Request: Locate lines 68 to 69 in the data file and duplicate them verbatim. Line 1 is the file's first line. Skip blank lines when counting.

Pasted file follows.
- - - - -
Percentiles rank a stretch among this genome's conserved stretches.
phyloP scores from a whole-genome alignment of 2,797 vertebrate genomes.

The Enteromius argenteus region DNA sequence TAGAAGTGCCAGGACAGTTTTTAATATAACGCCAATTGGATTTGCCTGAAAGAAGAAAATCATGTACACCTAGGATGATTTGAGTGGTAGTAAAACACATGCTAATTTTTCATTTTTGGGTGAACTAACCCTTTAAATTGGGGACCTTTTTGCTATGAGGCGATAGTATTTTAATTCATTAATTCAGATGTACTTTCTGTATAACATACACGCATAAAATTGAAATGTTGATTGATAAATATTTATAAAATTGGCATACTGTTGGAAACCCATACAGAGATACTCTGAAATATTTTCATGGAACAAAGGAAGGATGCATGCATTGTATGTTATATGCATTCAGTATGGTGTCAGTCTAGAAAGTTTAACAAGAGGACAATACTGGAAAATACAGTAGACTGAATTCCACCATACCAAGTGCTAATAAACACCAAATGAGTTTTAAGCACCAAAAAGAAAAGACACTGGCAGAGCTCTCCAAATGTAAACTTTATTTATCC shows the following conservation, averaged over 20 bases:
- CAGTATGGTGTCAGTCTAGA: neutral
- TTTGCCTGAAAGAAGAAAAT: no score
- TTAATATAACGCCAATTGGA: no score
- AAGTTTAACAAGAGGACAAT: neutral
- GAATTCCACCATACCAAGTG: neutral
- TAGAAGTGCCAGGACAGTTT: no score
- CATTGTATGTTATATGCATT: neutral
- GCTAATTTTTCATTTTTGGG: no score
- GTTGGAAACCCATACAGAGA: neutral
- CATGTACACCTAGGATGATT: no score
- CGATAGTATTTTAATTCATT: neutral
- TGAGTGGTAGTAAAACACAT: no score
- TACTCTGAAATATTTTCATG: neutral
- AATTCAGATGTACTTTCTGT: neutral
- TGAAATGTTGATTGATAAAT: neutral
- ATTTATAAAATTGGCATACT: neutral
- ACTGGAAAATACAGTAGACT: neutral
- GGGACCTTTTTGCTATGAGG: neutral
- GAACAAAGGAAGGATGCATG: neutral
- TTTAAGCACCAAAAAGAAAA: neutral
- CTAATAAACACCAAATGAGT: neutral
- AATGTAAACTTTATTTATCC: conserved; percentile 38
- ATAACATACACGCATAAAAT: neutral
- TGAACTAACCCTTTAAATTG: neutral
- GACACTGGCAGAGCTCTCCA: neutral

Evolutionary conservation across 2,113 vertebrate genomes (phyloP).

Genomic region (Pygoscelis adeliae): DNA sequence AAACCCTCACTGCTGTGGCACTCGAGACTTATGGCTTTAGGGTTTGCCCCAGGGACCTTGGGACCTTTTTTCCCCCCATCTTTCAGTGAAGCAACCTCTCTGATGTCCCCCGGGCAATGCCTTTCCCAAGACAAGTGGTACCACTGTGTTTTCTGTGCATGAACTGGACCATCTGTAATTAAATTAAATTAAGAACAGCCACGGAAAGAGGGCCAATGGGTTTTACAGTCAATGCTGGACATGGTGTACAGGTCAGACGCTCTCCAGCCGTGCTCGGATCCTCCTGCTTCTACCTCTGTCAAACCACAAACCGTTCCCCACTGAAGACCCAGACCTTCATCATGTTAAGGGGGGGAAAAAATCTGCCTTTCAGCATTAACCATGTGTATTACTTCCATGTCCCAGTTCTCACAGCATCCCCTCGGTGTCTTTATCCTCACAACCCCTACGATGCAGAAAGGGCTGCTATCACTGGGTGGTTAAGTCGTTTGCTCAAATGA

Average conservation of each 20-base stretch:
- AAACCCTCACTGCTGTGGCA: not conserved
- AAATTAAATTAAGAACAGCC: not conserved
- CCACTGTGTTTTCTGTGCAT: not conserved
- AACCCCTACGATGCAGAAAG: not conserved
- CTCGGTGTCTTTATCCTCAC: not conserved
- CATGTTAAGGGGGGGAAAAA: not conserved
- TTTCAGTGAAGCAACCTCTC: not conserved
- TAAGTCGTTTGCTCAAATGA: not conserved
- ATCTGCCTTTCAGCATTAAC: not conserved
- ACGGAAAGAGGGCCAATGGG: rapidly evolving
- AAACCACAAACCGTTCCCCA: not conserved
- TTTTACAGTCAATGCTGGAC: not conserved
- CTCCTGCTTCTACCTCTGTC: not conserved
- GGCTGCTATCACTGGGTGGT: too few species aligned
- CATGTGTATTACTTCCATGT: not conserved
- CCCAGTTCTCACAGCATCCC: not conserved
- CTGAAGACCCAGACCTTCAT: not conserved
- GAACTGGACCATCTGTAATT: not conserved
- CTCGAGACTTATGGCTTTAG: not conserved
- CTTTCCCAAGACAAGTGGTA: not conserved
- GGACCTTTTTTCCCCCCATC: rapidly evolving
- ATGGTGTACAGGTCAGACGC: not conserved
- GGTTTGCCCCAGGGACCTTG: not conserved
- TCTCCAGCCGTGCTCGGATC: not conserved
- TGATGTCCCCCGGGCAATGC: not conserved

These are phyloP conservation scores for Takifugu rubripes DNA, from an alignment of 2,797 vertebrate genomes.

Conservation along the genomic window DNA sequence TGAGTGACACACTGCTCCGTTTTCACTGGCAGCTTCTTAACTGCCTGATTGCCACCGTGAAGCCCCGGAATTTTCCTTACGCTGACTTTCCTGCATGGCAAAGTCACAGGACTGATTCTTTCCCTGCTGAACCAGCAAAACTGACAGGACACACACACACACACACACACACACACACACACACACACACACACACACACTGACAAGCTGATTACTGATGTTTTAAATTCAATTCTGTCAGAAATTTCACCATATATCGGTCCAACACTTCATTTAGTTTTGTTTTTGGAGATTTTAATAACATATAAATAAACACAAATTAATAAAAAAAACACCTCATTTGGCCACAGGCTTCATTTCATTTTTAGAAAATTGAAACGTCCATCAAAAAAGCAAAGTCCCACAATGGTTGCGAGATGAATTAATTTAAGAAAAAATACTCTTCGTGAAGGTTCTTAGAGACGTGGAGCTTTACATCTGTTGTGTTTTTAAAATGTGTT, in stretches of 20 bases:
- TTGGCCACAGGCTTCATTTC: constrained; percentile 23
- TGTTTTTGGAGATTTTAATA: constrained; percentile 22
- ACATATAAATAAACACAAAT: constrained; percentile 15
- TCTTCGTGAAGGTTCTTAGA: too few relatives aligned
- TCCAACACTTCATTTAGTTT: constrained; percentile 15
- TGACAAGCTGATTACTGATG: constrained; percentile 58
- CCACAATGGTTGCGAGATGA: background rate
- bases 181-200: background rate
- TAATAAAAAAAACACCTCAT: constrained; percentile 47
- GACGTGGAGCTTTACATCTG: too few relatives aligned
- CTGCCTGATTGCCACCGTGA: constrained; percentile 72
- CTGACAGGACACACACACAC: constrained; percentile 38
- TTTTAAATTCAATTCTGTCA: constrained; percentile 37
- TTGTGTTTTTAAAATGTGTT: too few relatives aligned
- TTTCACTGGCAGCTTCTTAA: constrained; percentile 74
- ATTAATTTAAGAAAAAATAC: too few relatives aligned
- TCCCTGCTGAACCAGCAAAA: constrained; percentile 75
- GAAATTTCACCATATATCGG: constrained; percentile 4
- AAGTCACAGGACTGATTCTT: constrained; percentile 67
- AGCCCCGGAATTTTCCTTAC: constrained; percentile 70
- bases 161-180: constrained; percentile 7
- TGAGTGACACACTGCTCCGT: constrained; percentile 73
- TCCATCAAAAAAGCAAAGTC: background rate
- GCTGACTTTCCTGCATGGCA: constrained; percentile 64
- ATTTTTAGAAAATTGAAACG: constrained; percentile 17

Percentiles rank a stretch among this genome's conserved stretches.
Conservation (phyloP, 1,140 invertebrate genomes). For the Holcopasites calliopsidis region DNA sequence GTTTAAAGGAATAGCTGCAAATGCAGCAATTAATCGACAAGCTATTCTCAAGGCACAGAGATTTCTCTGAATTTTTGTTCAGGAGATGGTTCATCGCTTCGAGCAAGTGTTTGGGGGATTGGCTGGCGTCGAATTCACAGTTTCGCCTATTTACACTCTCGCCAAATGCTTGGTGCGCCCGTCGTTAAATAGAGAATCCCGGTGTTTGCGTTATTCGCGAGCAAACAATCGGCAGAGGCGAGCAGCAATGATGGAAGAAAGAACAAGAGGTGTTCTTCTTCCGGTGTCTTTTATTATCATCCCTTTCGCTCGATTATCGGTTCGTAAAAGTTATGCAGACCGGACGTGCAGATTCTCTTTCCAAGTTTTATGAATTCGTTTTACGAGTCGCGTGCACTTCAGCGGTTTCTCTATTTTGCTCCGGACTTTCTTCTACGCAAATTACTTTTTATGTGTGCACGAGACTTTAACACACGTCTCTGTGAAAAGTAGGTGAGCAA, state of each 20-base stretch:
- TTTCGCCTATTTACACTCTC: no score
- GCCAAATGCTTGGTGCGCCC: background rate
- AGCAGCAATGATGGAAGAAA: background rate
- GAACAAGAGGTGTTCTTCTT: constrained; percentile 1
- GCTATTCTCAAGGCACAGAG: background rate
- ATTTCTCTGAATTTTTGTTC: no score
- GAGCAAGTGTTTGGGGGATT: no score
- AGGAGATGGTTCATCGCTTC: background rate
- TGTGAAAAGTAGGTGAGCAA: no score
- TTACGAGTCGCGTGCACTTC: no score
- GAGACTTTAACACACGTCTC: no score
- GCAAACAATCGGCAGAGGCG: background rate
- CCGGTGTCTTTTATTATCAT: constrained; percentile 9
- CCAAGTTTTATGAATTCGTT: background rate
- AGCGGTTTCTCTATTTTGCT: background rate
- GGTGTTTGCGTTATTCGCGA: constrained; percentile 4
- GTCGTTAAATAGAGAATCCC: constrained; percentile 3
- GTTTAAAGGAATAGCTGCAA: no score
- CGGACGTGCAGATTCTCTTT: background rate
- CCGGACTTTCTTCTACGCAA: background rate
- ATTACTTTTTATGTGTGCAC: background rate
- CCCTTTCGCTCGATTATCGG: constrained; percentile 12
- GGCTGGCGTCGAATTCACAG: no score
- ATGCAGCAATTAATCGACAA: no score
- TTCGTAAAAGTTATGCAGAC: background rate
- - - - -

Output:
- GACGTGGAGCTTTACATCTG: too few relatives aligned
- CTGCCTGATTGCCACCGTGA: constrained; percentile 72